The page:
“It’s extra-ordinary that when the Bodhisatta emerges from his mother’s womb, he emerges already clean, unsoiled by water, mucus, blood, or any other kind of impurity, pure and clean. Suppose a jewel was placed on a cloth from Kāsī. The jewel would not soil the cloth, nor would the cloth soil the jewel. Why is that? Because of the cleanliness of both.

“In the same way, when the Bodhisatta emerges from his mother’s womb, he emerges already clean, unsoiled by water, mucus, blood, or any other kind of impurity, pure and clean. This is extra-ordinary but happens in all the lives of the Buddhas-to-be.

“It’s extra-ordinary that when the Bodhisatta emerges from his mother’s womb, two streams of water appear in the sky, one cool and one warm, for the Bodhisatta and his mother to use. This is extra-ordinary but happens in all the lives of the Buddhas-to-be.

“It’s extra-ordinary that as soon as the Bodhisatta is born, the Bodhisatta stands firm with his own feet on the ground. Facing north, he takes seven steps with a white decorated umbrella held above him, surveys all directions, and makes this brave statement, ‘I am the greatest in the world! I am the eldest in the world! I am the best in the world! This is my last birth. There are no more future lives for me.’ This is extra-ordinary but happens in all the lives of the Buddhas-to-be.

“It’s extra-ordinary that when the Bodhisatta emerges from his mother’s womb, then—in this world with its gods, Māras and Brahmās, this population with its recluses and brāhmins, gods and humans—an immeasurable, magnificent light appears, surpassing the power of the gods. Even in the darkest hell—so dark that even the light of the sun and the moon, so mighty and powerful, doesn’t reach—an immeasurable, magnificent light appears, surpassing the power of the gods. The hell-beings reborn there recognize each other by that light, ‘So, it seems other hell-beings have been reborn here!’ And the ten thousand world system shakes, rocks and trembles. An immeasurable, magnificent light appears in the world, surpassing the power of the gods. This is extra-ordinary but happens in all the lives of the Buddhas-to-be.”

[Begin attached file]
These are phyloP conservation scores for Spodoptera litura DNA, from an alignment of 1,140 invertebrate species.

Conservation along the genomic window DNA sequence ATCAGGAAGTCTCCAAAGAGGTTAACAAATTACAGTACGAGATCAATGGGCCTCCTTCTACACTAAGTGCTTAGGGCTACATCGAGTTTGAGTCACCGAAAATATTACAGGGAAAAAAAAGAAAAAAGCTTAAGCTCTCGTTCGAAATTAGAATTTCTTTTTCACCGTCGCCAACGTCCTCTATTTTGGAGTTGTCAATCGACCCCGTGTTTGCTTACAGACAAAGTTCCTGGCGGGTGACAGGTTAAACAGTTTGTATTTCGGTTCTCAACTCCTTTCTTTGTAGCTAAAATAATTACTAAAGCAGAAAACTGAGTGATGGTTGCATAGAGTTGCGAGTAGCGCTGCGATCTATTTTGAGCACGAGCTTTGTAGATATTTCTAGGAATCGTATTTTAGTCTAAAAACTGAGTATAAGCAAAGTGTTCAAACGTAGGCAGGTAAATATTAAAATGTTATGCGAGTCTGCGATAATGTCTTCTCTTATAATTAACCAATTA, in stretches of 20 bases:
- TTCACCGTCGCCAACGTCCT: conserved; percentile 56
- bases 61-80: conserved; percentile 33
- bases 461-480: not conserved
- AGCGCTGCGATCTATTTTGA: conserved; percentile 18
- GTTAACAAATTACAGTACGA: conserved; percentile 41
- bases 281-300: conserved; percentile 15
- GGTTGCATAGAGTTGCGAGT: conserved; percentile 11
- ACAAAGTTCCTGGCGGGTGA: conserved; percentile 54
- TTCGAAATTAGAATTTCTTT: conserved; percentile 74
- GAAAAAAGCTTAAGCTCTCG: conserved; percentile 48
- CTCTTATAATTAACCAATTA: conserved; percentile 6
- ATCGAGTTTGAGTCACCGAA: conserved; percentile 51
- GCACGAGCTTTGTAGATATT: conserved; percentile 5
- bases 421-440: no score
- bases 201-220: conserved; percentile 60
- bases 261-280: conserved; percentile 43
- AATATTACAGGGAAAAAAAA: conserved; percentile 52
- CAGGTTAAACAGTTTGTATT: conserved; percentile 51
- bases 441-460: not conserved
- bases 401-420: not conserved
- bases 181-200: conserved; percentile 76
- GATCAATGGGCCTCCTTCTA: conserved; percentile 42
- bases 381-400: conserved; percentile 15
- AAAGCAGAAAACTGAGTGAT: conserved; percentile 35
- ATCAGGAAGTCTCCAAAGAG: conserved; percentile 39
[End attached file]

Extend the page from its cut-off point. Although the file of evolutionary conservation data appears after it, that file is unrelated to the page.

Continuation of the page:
3. The Thirty-Two Marks of a Great Man

“Monks, when Prince Vipassī was born, royal ministers announced it to King Bandhumata, ‘Sire, your son is born! Let your majesty see the prince!’ When the king had seen the prince, he had the brāhmin predictors summoned and said to them, ‘Sirs, please examine the prince.’ When they had examined the prince, they said to the king, ‘Rejoice, O King! An extra-ordinary son is born to you. You are fortunate, so very fortunate, to have a son such as this born in this family! The prince has the thirty-two marks of a great man.

“‘A great man who possesses these has only two possible destinies, no other. If he stays in the home-life he becomes a king, a universal king, a righteous and disciplined king. His kingdom extends to the entire earth, he achieves stability on the earth, and he possesses the seven treasures. He has the following seven treasures: the wheel treasure, the elephant treasure, the horse treasure, the jewel treasure, the woman treasure, the counselor treasure and the son treasure. He has over a thousand sons who are brave and heroic, defeating the armies of his enemies. After conquering this earth surrounded by seas, he rules with righteousness, without violence. However, if he goes forth from the lay life to homelessness and becomes a monk, he becomes a liberated one, a fully enlightened Buddha, who draws back the veil of ignorance from the world.

“‘Sire, what are the marks which he possesses?

  1. He has feet with level soles.
  2. On the soles of his feet, there are imprints of thousand-spoked wheels, with rims and hubs, complete in every detail.
  3. He has long heels.
  4. He has long fingers and toes.
  5. His hands and feet are soft and tender.
  6. His hands and legs are flexible.
  7. He has high-raised ankles.
  8. His calves are muscular like those of the eny deer.
  9. When standing upright and not bending over, he can touch his knees with either hand.
  10. His male organ is covered as if enclosed in a sheath.
  11. His complexion is golden and his skin has a golden sheen.
  12. He has smooth skin, so smooth that dust and dirt don’t stick to his body.
  13. His body-hairs are separated one per pore.
  14. His body-hairs grow upwards; they’re blue-black and curl clockwise.
  15. His body is as straight as a Brahmā’s.
  16. He has well-built muscles in seven places.
  17. His chest is like that of a lion.